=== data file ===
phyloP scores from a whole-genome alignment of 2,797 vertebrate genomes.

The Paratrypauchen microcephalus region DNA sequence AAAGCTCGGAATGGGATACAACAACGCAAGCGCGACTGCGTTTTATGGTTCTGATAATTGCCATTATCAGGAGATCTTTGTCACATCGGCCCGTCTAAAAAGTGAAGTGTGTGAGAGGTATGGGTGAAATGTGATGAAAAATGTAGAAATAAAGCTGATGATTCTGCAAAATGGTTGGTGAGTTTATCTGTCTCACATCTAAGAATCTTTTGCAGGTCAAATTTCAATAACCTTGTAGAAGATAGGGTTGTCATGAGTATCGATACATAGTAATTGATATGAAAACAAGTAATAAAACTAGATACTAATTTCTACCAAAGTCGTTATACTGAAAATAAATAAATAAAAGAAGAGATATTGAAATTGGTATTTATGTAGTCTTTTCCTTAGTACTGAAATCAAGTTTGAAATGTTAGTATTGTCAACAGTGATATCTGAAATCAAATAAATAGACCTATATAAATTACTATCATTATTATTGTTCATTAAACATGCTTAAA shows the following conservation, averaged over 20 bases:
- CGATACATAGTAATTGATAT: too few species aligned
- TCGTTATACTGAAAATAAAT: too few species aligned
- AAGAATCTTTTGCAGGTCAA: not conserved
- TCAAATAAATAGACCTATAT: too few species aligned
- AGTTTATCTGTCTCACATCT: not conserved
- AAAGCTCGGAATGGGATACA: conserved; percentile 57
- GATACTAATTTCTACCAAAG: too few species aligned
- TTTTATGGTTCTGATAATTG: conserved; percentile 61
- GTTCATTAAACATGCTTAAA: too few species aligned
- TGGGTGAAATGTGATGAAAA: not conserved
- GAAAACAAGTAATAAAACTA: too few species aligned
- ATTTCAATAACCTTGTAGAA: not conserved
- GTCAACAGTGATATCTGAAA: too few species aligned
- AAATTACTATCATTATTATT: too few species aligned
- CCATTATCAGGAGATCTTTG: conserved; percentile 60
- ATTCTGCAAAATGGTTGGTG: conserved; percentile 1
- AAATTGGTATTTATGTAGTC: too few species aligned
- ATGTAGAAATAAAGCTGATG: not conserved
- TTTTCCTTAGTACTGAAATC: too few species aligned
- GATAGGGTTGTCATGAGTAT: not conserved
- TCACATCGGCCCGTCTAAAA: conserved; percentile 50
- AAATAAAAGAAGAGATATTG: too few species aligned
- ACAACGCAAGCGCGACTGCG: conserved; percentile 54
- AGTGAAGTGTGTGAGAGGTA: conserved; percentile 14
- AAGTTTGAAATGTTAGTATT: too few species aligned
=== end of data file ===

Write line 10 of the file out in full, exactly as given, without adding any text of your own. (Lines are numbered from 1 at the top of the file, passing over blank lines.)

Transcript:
- TTTTATGGTTCTGATAATTG: conserved; percentile 61